Sunrise Beyond A Barricade

Forgiveness

Éponine woke that morning with an odd sense of foreboding. She knew almost right away that something was amiss, only to have it confirmed with the letter sitting next to her bed. Never in her life did she think she would ever see an envelope with her name written on it. A letter written just for her. She had a small rush of excitement as she read her name that danced beautifully across the front of it in Enjolras' beautiful script. Now she knew how Marius must have felt had he read the letter from Cosette. Her excitement quickly diminished as her eyes moved down the page, carefully examining each word.

Éponine;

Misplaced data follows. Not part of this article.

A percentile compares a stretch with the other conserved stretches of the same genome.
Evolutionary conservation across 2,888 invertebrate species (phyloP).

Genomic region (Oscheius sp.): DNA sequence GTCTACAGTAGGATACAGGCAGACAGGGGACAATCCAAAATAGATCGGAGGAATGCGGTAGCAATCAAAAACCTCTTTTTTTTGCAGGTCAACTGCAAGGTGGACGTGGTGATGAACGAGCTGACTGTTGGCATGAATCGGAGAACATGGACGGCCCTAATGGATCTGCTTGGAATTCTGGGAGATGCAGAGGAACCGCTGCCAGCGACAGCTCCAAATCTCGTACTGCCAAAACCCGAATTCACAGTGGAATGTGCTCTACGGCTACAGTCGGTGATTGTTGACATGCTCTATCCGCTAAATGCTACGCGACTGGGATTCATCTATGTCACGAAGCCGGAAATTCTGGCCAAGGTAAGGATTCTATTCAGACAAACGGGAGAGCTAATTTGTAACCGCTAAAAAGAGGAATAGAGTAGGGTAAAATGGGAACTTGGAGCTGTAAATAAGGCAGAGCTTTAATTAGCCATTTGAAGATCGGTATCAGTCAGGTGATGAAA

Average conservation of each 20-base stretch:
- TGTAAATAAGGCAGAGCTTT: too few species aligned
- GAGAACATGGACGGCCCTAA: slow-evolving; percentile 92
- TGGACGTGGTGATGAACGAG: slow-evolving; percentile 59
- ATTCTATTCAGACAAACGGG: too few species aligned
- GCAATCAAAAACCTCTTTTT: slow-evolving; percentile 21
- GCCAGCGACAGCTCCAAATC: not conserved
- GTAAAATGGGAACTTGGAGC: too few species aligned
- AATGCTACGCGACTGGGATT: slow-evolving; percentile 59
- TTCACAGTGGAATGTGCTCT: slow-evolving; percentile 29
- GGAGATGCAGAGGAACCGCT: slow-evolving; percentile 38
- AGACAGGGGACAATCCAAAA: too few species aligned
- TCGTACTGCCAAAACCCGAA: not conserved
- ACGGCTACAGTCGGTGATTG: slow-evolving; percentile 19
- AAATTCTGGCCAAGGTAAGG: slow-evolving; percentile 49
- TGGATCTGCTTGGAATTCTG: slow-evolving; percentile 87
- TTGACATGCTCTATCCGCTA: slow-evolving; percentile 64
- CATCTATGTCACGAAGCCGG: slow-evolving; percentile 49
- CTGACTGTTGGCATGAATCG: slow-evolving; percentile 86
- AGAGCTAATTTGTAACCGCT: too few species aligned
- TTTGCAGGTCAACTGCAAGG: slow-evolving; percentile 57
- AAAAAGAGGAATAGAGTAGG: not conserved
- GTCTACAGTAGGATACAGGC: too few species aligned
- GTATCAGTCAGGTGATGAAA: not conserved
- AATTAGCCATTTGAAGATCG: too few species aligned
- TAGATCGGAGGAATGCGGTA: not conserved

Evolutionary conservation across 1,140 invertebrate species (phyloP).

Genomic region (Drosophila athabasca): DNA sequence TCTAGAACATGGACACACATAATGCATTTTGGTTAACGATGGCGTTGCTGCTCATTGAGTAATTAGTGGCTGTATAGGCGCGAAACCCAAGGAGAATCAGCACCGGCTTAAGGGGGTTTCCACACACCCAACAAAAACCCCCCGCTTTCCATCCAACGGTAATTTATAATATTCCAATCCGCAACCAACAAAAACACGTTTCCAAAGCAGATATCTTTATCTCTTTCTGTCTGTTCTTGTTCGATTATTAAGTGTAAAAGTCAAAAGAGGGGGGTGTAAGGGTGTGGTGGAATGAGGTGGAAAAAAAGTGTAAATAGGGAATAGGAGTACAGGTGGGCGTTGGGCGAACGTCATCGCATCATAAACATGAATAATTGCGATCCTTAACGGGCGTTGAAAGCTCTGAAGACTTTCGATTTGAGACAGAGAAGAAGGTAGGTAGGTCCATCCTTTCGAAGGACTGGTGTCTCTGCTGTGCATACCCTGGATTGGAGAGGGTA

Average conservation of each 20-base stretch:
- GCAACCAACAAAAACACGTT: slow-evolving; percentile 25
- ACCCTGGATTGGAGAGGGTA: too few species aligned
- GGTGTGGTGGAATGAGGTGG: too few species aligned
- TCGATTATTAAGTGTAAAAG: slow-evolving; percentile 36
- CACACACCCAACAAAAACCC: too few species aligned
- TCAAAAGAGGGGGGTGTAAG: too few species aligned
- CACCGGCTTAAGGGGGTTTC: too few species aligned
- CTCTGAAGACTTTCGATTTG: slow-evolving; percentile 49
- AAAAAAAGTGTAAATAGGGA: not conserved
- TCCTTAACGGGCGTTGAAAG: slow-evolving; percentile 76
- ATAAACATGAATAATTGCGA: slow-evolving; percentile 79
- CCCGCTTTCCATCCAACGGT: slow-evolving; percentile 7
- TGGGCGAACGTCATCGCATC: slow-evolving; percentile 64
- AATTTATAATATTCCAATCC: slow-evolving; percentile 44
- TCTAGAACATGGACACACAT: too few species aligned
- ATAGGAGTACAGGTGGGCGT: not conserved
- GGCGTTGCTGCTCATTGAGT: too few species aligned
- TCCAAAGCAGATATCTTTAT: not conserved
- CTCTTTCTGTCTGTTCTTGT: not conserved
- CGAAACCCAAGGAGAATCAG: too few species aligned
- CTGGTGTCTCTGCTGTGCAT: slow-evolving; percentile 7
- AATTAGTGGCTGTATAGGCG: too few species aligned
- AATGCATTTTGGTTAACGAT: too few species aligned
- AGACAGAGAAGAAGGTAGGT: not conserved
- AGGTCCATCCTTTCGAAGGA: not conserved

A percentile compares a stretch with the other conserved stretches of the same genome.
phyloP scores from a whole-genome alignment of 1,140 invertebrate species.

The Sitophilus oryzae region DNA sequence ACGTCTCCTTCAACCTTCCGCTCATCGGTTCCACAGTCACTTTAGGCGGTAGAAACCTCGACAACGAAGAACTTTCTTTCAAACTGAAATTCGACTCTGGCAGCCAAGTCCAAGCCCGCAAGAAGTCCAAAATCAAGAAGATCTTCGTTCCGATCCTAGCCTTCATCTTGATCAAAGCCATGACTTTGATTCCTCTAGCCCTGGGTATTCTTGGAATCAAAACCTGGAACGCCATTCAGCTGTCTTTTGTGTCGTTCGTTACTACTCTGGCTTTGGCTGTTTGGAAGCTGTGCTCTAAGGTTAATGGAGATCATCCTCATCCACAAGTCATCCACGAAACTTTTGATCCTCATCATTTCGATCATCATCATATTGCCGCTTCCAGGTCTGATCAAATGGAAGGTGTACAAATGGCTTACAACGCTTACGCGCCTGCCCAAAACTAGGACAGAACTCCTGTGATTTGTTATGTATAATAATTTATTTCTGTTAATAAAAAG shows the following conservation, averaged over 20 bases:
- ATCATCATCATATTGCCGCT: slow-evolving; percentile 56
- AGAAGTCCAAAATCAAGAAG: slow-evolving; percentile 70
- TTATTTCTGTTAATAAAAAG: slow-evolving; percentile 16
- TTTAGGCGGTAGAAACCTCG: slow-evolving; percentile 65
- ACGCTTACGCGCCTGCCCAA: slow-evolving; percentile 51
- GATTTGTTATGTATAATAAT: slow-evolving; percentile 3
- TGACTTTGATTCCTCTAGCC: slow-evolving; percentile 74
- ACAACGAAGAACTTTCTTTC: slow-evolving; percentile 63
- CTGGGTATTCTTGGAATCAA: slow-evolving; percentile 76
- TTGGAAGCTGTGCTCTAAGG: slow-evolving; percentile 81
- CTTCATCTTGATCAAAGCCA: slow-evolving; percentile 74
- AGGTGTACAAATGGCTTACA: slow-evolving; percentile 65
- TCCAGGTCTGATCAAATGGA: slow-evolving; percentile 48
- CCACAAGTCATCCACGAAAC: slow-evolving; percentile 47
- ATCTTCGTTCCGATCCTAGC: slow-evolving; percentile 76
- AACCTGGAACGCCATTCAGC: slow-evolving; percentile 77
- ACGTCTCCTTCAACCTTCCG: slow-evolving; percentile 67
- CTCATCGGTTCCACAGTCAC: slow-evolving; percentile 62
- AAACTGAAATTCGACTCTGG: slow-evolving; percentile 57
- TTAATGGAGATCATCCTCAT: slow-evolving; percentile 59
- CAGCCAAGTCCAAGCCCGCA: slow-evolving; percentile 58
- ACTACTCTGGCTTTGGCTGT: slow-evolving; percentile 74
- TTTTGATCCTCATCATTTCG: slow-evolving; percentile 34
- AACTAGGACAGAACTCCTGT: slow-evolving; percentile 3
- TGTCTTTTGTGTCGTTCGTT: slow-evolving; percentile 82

Though we have only known one another a short time, I consider you a friend. It has been a pleasure to spend my time speaking with somebody who has as strong opinions as my own about the world. Today is the day, Éponine. I am sorry I was not man enough to bid you farewell in person. Only know that I have appreciated everything you have done for me over the last weeks. I have received word from my cousin in Bordeaux and she is expecting you. I sincerely hope that you reconsider my offer. Upon my death my apartment will be returned to my Parent's estate and you will find yourself back on the streets. If I accomplish nothing else with my life I will die gladly knowing I have helped at least one person better theirs. Please take any book of your choosing with you from my study. I couldn't help but notice the joy in your eyes every time I watched you read. Do not grieve for me for I will not be missed. This is my punishment and I welcome it with open arms.